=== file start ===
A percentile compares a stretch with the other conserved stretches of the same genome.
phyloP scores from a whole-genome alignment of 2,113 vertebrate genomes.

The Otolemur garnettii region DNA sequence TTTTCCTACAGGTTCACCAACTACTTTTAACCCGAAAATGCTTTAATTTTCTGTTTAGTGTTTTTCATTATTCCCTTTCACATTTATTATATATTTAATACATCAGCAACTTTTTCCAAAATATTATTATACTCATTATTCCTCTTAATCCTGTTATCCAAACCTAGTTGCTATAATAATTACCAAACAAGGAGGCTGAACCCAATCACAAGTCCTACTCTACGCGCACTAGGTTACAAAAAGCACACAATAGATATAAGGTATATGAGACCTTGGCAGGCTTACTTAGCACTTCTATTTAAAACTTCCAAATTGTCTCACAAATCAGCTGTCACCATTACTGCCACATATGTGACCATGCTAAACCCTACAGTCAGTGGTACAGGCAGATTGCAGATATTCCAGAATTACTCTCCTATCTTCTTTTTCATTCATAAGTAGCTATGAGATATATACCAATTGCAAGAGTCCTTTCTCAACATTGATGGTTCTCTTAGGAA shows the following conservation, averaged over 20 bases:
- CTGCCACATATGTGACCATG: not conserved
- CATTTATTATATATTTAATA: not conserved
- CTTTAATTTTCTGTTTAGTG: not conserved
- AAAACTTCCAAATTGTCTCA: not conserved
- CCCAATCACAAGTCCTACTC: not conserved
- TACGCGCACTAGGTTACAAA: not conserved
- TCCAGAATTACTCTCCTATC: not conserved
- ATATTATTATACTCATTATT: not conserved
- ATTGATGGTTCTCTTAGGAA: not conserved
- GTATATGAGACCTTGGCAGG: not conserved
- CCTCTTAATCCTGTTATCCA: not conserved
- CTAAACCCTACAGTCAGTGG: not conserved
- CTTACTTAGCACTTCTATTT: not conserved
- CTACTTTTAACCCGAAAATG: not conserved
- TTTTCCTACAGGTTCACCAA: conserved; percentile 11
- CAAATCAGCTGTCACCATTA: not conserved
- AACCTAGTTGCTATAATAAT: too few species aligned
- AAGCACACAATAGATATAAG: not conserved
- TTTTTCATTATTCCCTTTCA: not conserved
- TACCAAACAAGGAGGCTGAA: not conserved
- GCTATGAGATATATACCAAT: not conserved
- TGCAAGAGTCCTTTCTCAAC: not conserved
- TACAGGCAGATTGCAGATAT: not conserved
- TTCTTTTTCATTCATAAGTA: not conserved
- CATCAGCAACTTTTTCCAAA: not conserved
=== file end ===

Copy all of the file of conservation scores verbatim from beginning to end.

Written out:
A percentile compares a stretch with the other conserved stretches of the same genome.
phyloP scores from a whole-genome alignment of 2,113 vertebrate genomes.

The Otolemur garnettii region DNA sequence TTTTCCTACAGGTTCACCAACTACTTTTAACCCGAAAATGCTTTAATTTTCTGTTTAGTGTTTTTCATTATTCCCTTTCACATTTATTATATATTTAATACATCAGCAACTTTTTCCAAAATATTATTATACTCATTATTCCTCTTAATCCTGTTATCCAAACCTAGTTGCTATAATAATTACCAAACAAGGAGGCTGAACCCAATCACAAGTCCTACTCTACGCGCACTAGGTTACAAAAAGCACACAATAGATATAAGGTATATGAGACCTTGGCAGGCTTACTTAGCACTTCTATTTAAAACTTCCAAATTGTCTCACAAATCAGCTGTCACCATTACTGCCACATATGTGACCATGCTAAACCCTACAGTCAGTGGTACAGGCAGATTGCAGATATTCCAGAATTACTCTCCTATCTTCTTTTTCATTCATAAGTAGCTATGAGATATATACCAATTGCAAGAGTCCTTTCTCAACATTGATGGTTCTCTTAGGAA shows the following conservation, averaged over 20 bases:
- CTGCCACATATGTGACCATG: not conserved
- CATTTATTATATATTTAATA: not conserved
- CTTTAATTTTCTGTTTAGTG: not conserved
- AAAACTTCCAAATTGTCTCA: not conserved
- CCCAATCACAAGTCCTACTC: not conserved
- TACGCGCACTAGGTTACAAA: not conserved
- TCCAGAATTACTCTCCTATC: not conserved
- ATATTATTATACTCATTATT: not conserved
- ATTGATGGTTCTCTTAGGAA: not conserved
- GTATATGAGACCTTGGCAGG: not conserved
- CCTCTTAATCCTGTTATCCA: not conserved
- CTAAACCCTACAGTCAGTGG: not conserved
- CTTACTTAGCACTTCTATTT: not conserved
- CTACTTTTAACCCGAAAATG: not conserved
- TTTTCCTACAGGTTCACCAA: conserved; percentile 11
- CAAATCAGCTGTCACCATTA: not conserved
- AACCTAGTTGCTATAATAAT: too few species aligned
- AAGCACACAATAGATATAAG: not conserved
- TTTTTCATTATTCCCTTTCA: not conserved
- TACCAAACAAGGAGGCTGAA: not conserved
- GCTATGAGATATATACCAAT: not conserved
- TGCAAGAGTCCTTTCTCAAC: not conserved
- TACAGGCAGATTGCAGATAT: not conserved
- TTCTTTTTCATTCATAAGTA: not conserved
- CATCAGCAACTTTTTCCAAA: not conserved